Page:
However, as family friendly entertainment it is little surprise that those puppy dog eyes stole the crown in the last few minutes of voting on Saturday night. This is a country of family parties and barbeques on sunny May evenings. A country where the fan club pub quiz isn’t held in a pub at all but the conference room of the capital’s LGBT organisation just behind the main square – welcoming all. A country that last qualified with a bunch of multi-coloured pre-school teachers singing about how bad bullying was.

There is a word that defines what the Eurovision Song Contest is to Iceland. That word is cute. It is the kind of entertainment that everybody gets a warm glow inside from. Sadly cute alone might find it hard to qualify in a modern Eurovision of professional juries, PR machines and pop music increasingly defined by expensive production values.

However if they do qualify the celebrations in Iceland will be so joyous only their football team this summer in Russia could beat it.

And for that passion alone, I for one simply wish every country could be a little more Iceland.

Categories: ESC Insight

28
March
2018

Eurovision Insight Podcast: Juke Box Jury #2

Eurovision Insight Podcast: Juke Box Jury #2
http://archive.org/download/escinsight_20180314_538_JJBJ2018_2/escinsight_20180314_538_JJBJ2018_2.mp3

Tucked away in a tiny corner of Oslo is this week’s edition of Juke Box Jury. The sun has set, the candles are lit, and as the rest of the ESC Insight team take over EscXtra’s livestream, the next batch of hits, misses, and maybes are being decided.

Eurovision Insight Podcast: Juke Box Jury #2
with Ellie Chalkley (Listen Outside) and Wiv Kristiansen (EscXtra).

Greece: Oneiro, by Yianna Terzi.
Germany: You Let Me Walk Alone, by Michael Schulte.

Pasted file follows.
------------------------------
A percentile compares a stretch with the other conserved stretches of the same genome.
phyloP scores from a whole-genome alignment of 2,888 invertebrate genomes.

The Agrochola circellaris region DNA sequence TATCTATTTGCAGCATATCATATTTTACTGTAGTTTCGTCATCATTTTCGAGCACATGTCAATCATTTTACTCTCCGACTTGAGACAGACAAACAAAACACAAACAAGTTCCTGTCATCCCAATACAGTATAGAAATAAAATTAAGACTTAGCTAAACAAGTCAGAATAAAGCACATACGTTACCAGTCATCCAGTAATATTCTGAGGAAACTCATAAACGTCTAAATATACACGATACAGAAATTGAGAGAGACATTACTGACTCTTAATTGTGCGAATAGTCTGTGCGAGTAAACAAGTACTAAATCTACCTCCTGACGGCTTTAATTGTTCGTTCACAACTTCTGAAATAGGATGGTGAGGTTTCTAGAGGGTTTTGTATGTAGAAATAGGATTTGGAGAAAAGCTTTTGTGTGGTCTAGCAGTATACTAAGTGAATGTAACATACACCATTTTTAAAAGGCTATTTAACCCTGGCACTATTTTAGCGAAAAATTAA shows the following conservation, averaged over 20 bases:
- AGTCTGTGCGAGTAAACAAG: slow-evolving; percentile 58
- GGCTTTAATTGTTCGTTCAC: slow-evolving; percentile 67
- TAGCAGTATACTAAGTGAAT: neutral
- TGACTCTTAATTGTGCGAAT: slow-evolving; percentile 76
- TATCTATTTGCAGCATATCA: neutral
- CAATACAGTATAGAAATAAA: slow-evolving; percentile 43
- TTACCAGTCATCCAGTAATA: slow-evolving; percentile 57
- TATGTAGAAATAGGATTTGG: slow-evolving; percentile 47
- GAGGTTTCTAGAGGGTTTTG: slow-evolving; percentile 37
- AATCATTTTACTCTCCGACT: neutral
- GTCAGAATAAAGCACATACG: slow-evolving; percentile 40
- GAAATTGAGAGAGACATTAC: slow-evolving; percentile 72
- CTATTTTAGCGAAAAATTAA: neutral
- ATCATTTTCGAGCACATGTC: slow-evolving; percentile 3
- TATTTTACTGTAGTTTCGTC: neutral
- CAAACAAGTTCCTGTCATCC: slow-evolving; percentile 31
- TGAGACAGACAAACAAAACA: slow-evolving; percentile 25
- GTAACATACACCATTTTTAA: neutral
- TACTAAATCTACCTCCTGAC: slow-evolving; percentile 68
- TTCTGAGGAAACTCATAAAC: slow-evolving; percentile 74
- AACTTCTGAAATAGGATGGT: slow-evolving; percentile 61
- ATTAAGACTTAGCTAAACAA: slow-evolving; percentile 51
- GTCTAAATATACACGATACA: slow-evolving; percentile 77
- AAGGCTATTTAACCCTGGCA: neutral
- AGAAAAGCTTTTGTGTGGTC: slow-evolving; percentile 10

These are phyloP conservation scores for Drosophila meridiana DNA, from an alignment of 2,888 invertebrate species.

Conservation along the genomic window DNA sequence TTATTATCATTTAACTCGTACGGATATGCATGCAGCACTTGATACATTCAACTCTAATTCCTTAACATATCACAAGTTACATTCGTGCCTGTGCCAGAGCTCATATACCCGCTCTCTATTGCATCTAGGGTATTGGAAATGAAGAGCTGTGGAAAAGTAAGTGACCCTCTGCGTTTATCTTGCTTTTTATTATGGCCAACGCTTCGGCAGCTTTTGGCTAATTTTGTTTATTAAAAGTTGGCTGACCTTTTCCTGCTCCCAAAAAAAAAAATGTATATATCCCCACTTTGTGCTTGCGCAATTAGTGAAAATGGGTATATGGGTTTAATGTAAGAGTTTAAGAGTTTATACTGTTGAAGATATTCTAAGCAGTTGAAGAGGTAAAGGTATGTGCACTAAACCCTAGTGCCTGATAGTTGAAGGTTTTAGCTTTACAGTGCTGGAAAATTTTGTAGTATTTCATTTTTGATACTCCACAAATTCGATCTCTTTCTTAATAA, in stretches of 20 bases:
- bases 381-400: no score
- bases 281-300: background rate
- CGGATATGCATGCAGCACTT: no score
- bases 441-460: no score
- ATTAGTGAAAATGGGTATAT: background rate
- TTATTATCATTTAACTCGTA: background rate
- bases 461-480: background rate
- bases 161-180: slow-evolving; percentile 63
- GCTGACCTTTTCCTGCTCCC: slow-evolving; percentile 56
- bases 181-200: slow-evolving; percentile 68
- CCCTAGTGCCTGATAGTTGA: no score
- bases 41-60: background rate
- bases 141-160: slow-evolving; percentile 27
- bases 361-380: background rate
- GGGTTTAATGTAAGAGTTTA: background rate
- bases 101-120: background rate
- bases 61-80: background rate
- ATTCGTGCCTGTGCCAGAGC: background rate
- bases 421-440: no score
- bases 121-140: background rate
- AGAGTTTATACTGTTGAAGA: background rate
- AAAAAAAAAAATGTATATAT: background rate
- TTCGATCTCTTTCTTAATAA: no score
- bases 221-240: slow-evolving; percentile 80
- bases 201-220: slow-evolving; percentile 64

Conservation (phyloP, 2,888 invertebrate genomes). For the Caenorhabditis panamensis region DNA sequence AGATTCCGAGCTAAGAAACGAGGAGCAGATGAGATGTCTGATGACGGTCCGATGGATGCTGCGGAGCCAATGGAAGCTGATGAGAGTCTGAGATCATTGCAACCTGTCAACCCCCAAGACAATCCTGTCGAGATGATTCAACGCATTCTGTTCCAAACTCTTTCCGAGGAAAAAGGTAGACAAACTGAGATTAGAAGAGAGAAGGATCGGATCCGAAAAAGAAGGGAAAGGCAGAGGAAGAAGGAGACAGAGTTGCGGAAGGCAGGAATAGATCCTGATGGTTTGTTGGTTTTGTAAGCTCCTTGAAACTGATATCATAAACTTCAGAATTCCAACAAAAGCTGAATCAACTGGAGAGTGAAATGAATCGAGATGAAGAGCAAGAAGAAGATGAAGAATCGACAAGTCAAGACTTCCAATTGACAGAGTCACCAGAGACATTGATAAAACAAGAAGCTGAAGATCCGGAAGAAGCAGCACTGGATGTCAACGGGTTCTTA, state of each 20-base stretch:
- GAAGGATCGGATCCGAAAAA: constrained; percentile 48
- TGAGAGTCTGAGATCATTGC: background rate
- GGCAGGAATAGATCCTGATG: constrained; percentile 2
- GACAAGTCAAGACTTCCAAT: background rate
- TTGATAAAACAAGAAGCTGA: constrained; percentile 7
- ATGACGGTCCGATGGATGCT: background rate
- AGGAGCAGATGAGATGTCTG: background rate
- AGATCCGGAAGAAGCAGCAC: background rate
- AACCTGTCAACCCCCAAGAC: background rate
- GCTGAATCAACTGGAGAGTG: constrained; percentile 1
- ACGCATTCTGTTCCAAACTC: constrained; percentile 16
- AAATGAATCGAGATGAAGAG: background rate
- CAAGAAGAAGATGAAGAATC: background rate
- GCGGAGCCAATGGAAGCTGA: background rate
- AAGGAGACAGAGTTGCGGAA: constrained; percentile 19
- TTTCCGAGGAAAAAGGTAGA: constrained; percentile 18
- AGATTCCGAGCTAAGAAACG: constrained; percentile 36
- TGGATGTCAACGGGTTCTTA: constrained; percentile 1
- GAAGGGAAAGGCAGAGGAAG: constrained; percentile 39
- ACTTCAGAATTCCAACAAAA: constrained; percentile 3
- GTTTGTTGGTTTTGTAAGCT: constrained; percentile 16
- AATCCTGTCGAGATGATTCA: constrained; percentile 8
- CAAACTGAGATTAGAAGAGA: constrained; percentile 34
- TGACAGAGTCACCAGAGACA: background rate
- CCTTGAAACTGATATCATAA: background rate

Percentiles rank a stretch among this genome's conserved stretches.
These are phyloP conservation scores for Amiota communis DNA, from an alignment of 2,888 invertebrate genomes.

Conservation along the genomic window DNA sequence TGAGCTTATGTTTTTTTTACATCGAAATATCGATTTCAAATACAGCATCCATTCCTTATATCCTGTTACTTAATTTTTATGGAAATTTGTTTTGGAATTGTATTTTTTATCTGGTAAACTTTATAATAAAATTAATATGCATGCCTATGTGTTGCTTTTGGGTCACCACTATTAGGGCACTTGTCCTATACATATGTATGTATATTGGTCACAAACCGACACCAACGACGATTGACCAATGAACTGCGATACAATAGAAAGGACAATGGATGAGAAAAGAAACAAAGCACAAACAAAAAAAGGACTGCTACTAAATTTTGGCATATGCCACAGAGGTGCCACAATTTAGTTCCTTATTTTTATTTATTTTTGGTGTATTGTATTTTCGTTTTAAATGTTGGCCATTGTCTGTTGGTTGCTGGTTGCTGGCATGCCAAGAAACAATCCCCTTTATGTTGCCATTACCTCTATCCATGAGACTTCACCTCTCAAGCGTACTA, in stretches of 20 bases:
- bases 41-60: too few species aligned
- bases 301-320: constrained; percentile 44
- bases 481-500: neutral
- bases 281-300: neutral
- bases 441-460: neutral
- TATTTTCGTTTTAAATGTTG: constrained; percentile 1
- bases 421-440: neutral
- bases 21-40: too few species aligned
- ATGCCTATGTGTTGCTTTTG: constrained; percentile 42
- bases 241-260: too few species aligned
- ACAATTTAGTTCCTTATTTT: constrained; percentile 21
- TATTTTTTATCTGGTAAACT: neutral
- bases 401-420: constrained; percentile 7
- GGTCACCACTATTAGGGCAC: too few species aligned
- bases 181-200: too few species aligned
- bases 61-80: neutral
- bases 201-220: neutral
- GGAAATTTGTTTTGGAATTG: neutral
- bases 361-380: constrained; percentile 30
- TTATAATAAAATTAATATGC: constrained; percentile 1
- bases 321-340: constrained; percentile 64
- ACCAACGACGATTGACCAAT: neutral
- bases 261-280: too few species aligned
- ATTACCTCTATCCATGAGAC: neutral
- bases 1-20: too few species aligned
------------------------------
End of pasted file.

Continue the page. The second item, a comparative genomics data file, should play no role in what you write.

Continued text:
United Kingdom: Storm, by SuRie.
San Marino: Who We Are, by Jessika, ft Jenifer Brening.
Spain: Tu Canción, by Alfred & Amaia.

Don’t miss an episode of the Eurovision Insight podcast by subscribing to the RSS feed dedicated to the podcasts. iTunes users can find us in the iTunes Store and get the show automatically downloaded to your computer.

http://archive.org/download/escinsight_20180314_538_JJBJ2018_2/escinsight_20180314_538_JJBJ2018_2.mp3

Categories: ESC Insight

28
March
2018

Newsletter: Early Favourites Emerge As Final Songs For Lisbon Go Public

Newsletter: Early Favourites Emerge As Final Songs For Lisbon Go Public

Eurovision betting markets can be a tricky beast – often a great indicator of which entries have momentum heading into The Contest, but never immune to an upset. Remember when Amaury Vassili had it all sewn in 2011, Aram MP3 was the one to beat in 2014 and last year’s contest in Kyiv was going to be little more than an extended coronation for Francesco Gabbani?

In this week’s newsletter, we bring you an update on some of Portugal’s plans for the trio of shows in May, Alexander Rybak’s ambitions to become the new Johnny Logan and details of the final official ticket release for those who are still hoping to see the Contest live this year.

In the meantime, here are some of the favourites to follow in Salvador Sobral’s footsteps according to the bookies…

Israel: Netta – Toy

A frenetic dance-pop workout that takes full advantage of Next Star for Israel winner Netta Barzilai’s tongue-twisting vocal abilities, this thoroughly modern confection is as narrow as 2/1 for victory with some bookies.

Estonia: Elina Nechayeva – La Forza